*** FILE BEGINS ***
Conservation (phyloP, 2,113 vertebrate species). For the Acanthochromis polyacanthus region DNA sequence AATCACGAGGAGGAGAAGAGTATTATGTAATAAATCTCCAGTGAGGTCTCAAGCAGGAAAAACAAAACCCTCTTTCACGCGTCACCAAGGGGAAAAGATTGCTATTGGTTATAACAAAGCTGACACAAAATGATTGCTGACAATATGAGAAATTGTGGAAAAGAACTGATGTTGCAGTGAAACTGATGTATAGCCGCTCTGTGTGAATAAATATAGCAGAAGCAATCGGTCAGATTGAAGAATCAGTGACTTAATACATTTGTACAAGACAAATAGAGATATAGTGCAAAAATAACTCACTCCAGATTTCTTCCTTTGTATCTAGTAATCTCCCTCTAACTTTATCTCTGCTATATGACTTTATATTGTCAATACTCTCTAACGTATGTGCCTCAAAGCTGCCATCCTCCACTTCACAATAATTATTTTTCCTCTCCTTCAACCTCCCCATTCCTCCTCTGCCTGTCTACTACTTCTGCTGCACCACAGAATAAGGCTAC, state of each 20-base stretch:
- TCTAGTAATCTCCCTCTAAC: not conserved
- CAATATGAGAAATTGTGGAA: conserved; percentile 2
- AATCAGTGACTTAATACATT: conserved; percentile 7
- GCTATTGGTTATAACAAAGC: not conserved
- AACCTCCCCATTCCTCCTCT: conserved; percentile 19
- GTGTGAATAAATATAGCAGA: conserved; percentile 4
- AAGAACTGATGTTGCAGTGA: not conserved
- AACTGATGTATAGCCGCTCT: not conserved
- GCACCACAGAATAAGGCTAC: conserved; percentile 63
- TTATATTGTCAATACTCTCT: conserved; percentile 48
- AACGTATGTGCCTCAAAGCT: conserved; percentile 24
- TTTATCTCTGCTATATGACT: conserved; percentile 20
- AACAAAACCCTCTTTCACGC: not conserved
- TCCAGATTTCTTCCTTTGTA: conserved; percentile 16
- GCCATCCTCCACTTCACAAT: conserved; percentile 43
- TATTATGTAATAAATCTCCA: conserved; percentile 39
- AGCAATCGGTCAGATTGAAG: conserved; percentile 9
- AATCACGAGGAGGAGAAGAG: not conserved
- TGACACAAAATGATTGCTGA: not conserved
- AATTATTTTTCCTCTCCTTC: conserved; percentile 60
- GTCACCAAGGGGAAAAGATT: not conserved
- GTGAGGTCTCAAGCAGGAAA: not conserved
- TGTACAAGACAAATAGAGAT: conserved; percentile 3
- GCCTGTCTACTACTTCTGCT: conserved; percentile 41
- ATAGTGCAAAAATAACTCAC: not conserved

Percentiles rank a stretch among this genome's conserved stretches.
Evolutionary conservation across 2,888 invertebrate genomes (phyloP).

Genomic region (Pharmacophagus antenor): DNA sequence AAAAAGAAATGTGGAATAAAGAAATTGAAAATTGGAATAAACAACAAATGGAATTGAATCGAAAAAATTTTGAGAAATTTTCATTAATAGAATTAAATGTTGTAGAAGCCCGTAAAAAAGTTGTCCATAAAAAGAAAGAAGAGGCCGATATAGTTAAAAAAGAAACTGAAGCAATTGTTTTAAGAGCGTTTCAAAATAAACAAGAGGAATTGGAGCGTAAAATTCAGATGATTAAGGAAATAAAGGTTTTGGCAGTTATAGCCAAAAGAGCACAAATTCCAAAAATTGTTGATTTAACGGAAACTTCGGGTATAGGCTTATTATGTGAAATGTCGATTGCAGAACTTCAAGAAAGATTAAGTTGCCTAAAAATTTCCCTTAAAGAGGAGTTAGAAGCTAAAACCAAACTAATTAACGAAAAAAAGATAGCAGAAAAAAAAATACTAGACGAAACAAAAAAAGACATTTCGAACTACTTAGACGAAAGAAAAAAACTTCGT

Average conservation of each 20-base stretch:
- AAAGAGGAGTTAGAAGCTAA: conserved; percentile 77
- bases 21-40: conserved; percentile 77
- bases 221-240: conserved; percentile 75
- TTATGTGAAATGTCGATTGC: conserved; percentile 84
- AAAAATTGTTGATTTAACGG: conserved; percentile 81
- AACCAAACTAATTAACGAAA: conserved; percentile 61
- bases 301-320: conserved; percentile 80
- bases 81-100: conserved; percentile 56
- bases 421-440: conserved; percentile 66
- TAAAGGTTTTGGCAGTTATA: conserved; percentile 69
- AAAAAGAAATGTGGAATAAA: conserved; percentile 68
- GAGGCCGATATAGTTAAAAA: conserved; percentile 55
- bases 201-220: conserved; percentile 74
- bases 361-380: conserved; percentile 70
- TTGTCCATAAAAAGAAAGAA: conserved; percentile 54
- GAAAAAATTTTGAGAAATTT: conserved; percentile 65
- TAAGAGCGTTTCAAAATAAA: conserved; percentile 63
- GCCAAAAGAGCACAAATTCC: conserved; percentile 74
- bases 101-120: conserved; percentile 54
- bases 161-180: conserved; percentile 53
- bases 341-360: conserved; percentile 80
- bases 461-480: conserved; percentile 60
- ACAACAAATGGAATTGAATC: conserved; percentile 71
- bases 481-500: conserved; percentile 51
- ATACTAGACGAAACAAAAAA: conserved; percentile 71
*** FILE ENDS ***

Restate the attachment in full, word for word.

Conservation (phyloP, 2,113 vertebrate species). For the Acanthochromis polyacanthus region DNA sequence AATCACGAGGAGGAGAAGAGTATTATGTAATAAATCTCCAGTGAGGTCTCAAGCAGGAAAAACAAAACCCTCTTTCACGCGTCACCAAGGGGAAAAGATTGCTATTGGTTATAACAAAGCTGACACAAAATGATTGCTGACAATATGAGAAATTGTGGAAAAGAACTGATGTTGCAGTGAAACTGATGTATAGCCGCTCTGTGTGAATAAATATAGCAGAAGCAATCGGTCAGATTGAAGAATCAGTGACTTAATACATTTGTACAAGACAAATAGAGATATAGTGCAAAAATAACTCACTCCAGATTTCTTCCTTTGTATCTAGTAATCTCCCTCTAACTTTATCTCTGCTATATGACTTTATATTGTCAATACTCTCTAACGTATGTGCCTCAAAGCTGCCATCCTCCACTTCACAATAATTATTTTTCCTCTCCTTCAACCTCCCCATTCCTCCTCTGCCTGTCTACTACTTCTGCTGCACCACAGAATAAGGCTAC, state of each 20-base stretch:
- TCTAGTAATCTCCCTCTAAC: not conserved
- CAATATGAGAAATTGTGGAA: conserved; percentile 2
- AATCAGTGACTTAATACATT: conserved; percentile 7
- GCTATTGGTTATAACAAAGC: not conserved
- AACCTCCCCATTCCTCCTCT: conserved; percentile 19
- GTGTGAATAAATATAGCAGA: conserved; percentile 4
- AAGAACTGATGTTGCAGTGA: not conserved
- AACTGATGTATAGCCGCTCT: not conserved
- GCACCACAGAATAAGGCTAC: conserved; percentile 63
- TTATATTGTCAATACTCTCT: conserved; percentile 48
- AACGTATGTGCCTCAAAGCT: conserved; percentile 24
- TTTATCTCTGCTATATGACT: conserved; percentile 20
- AACAAAACCCTCTTTCACGC: not conserved
- TCCAGATTTCTTCCTTTGTA: conserved; percentile 16
- GCCATCCTCCACTTCACAAT: conserved; percentile 43
- TATTATGTAATAAATCTCCA: conserved; percentile 39
- AGCAATCGGTCAGATTGAAG: conserved; percentile 9
- AATCACGAGGAGGAGAAGAG: not conserved
- TGACACAAAATGATTGCTGA: not conserved
- AATTATTTTTCCTCTCCTTC: conserved; percentile 60
- GTCACCAAGGGGAAAAGATT: not conserved
- GTGAGGTCTCAAGCAGGAAA: not conserved
- TGTACAAGACAAATAGAGAT: conserved; percentile 3
- GCCTGTCTACTACTTCTGCT: conserved; percentile 41
- ATAGTGCAAAAATAACTCAC: not conserved

Percentiles rank a stretch among this genome's conserved stretches.
Evolutionary conservation across 2,888 invertebrate genomes (phyloP).

Genomic region (Pharmacophagus antenor): DNA sequence AAAAAGAAATGTGGAATAAAGAAATTGAAAATTGGAATAAACAACAAATGGAATTGAATCGAAAAAATTTTGAGAAATTTTCATTAATAGAATTAAATGTTGTAGAAGCCCGTAAAAAAGTTGTCCATAAAAAGAAAGAAGAGGCCGATATAGTTAAAAAAGAAACTGAAGCAATTGTTTTAAGAGCGTTTCAAAATAAACAAGAGGAATTGGAGCGTAAAATTCAGATGATTAAGGAAATAAAGGTTTTGGCAGTTATAGCCAAAAGAGCACAAATTCCAAAAATTGTTGATTTAACGGAAACTTCGGGTATAGGCTTATTATGTGAAATGTCGATTGCAGAACTTCAAGAAAGATTAAGTTGCCTAAAAATTTCCCTTAAAGAGGAGTTAGAAGCTAAAACCAAACTAATTAACGAAAAAAAGATAGCAGAAAAAAAAATACTAGACGAAACAAAAAAAGACATTTCGAACTACTTAGACGAAAGAAAAAAACTTCGT

Average conservation of each 20-base stretch:
- AAAGAGGAGTTAGAAGCTAA: conserved; percentile 77
- bases 21-40: conserved; percentile 77
- bases 221-240: conserved; percentile 75
- TTATGTGAAATGTCGATTGC: conserved; percentile 84
- AAAAATTGTTGATTTAACGG: conserved; percentile 81
- AACCAAACTAATTAACGAAA: conserved; percentile 61
- bases 301-320: conserved; percentile 80
- bases 81-100: conserved; percentile 56
- bases 421-440: conserved; percentile 66
- TAAAGGTTTTGGCAGTTATA: conserved; percentile 69
- AAAAAGAAATGTGGAATAAA: conserved; percentile 68
- GAGGCCGATATAGTTAAAAA: conserved; percentile 55
- bases 201-220: conserved; percentile 74
- bases 361-380: conserved; percentile 70
- TTGTCCATAAAAAGAAAGAA: conserved; percentile 54
- GAAAAAATTTTGAGAAATTT: conserved; percentile 65
- TAAGAGCGTTTCAAAATAAA: conserved; percentile 63
- GCCAAAAGAGCACAAATTCC: conserved; percentile 74
- bases 101-120: conserved; percentile 54
- bases 161-180: conserved; percentile 53
- bases 341-360: conserved; percentile 80
- bases 461-480: conserved; percentile 60
- ACAACAAATGGAATTGAATC: conserved; percentile 71
- bases 481-500: conserved; percentile 51
- ATACTAGACGAAACAAAAAA: conserved; percentile 71